Sour Lake hopes school district, new housing additions will attract residents and businesses alike

The city of Sour Lake is banking on a string of new construction projects to attract new residents to the town of around 1,800 people.
Touting its school district as a means to attract new residents — Hardin Jefferson High School ranks 243rd out of 589 public high schools ranked in the 2017 U.S. News Best High Schools rankings (none of Beaumont’s high schools made the list) — Sour Lake is seeing new development to support its growing population.
“We’ve got a little expansion going on in Sour Lake and I think the school district has a lot to do with it,” said Jack Provost, city manager of Sour Lake. “We have a lot of people that’s wanting to get into our school district.”
“We just have a great school district. We’ve got great principals and great teachers,” added Sour Lake Mayor Bruce Robinson, when asked why people want their kids to come to Hardin-Jefferson schools. “We have teachers that really get involved. … Our teachers really care about the kids.”
Provost said the attractive school district has been key to growing the city.
“Two years ago in the city of Sour Lake we had three building permits; last year we had 17,” he said. “We’ve already had 10-12 this year.”
Builders are buying cheaper lots within the city, demoing the dilapidated homes and replacing abandoned trailers with new homes.
“Out with the old and in with the new,” said Provost, adding that new city ordinances don’t allow trailer homes in neighborhoods in Sour Lake, where the city is encouraging new construction. “They’re starting to make people in the older homes clean their houses up and remodel.”
The groundwork is underway for the Holly Trails addition, on Old Beaumont Road, south of Highway 105. Three builders — Faith Built Homes, CL Construction and D&H Custom Homes — are working on the Holly Trails addition, which is 50 acres, will include 129 quarter-acre lots.
“It’s going to be concrete streets and have curb and gutter,” Provost said. “They’re not in the city limits, but we will service them with water and sewer. We wanted them to do all the infrastructure and then once everything is done, we will probably try to take them in the city. … They hope to be selling lots sometime at the end of this year.”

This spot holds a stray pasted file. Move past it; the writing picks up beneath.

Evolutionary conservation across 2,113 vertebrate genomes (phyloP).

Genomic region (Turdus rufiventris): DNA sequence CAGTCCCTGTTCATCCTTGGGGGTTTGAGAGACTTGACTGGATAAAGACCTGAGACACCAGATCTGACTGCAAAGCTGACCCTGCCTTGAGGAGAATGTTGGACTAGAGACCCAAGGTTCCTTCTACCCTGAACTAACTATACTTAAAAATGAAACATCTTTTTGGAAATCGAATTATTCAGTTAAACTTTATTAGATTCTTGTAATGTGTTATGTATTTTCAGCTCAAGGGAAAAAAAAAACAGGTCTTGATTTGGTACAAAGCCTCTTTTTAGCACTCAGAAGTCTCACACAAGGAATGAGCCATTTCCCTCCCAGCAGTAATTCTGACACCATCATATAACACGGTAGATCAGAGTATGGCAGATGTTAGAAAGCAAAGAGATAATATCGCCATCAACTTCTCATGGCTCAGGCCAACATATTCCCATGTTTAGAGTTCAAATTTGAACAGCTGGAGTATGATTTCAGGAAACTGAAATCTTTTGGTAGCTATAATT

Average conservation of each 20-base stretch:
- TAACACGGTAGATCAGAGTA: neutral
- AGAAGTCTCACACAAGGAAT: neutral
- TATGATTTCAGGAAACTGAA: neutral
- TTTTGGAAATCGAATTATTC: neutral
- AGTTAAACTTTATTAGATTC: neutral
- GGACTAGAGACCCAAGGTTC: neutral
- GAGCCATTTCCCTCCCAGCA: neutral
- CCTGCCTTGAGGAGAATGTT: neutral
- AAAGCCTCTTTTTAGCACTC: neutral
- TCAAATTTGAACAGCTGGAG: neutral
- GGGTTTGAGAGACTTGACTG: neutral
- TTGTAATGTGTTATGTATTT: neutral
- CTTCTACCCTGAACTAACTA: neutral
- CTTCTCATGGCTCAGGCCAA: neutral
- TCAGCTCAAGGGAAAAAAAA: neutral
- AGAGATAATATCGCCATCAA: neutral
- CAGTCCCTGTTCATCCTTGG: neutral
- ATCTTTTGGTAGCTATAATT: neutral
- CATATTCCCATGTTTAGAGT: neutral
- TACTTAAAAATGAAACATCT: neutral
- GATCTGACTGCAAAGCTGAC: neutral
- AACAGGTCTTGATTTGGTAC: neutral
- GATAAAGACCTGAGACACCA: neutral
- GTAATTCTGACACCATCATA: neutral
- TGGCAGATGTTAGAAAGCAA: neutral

Homes should start going up in August, added Dustin Hawkins, the contractor for the project.
“This property is high and dry and out of all the flood plains,” Hawkins said, when asked what sets the location apart. Holly Trails is phase 1 of new residential projects that will expand east down Old Beaumont Road, Hawkins added.
 On Highway 326 South, K.A.T. Excavation & Construction, Inc. is looking to develop property with 28 lots. The project is pending approval from Hardin County.
“It’s also going to be furnished with water and sewer through the city,” Provost said.
Robin Powell, a realtor with American Real Estate in Sour Lake, said land sales have doubled in the last two years.
“Also, we’ve been selling our houses right when they come on the market, some before we even pour the slab and have been getting full price, so there is a demand,” she said. When asked her opinion on the reason for an increase in home sales in the town, besides the popular school district, Powell added, “People want to be out in the country and get away from windstorm insurance. … I think we’re going to keep seeing an increase in people wanting to come out.”
The Yaupon housing addition has doubled in size, as far as homes built, in the last two years as well, Provost added.
The city of Sour Lake also has plans for improving its Lions Club Park on South Ann Street.
In 2016, the city bought the three-acre park, which already has a walking trail, and will soon have new lights, restrooms, a pavilion, and a splash pad.
 “We hope to have most of it done in a year,” Provost said, adding that the splash pad will probably be finished in 2018.
“We have a commitment from the EDC to spend up to $250,000,” he said.
With all the new residential growth in the town, Sour Lake hopes new businesses will follow.
“We do have a new Mexican restaurant that will potentially be opening up in the next six months or so we hope,” Provost said. Owner of El Habanero Bar and Grill in Beaumont Neno Chavez is considering a remodel of the old El Jalapeño at 104 S. Merchant St., the city manager said.  Also, Sour Lake EDC is buying property on 105 near City Hall that it hopes to attract new businesses to as well.
“105 going east and west is our commercial district, but there’s still a lot of residential houses there. Anytime anything comes up available we try to buy it so it won’t stay residential. It will be turned into commercial. We’re about to have four properties on 105 that, if the right business comes in, we’d love to sell them a piece of property at a good price.”
“It’s such a prime location,” added Rebecca Gardiner, executive director of the Sour Lake Chamber of Commerce, who said the chamber has added 35 new members so far this year.
“I’ve said for a while, and not just me — others have said it too — we believe we’re right there on the boom,” said Robinson. “We’re getting ready to explode. … I know we’re growing, but we’re still a small, country peaceful area and I think people like that.

Photo by Kevin King - Rebecca Gardiner, executive director of the Sour Lake Chamber of Commerce, and Jack Provost, city manager of Sour Lake, pose for a photo at the City of Sour Lake Lions Club Park on South Ann Street. In 2016, the city bought the three-acre park, which already has a walking trail, and will soon have new lights, restrooms, a pavilion, and a splash pad.

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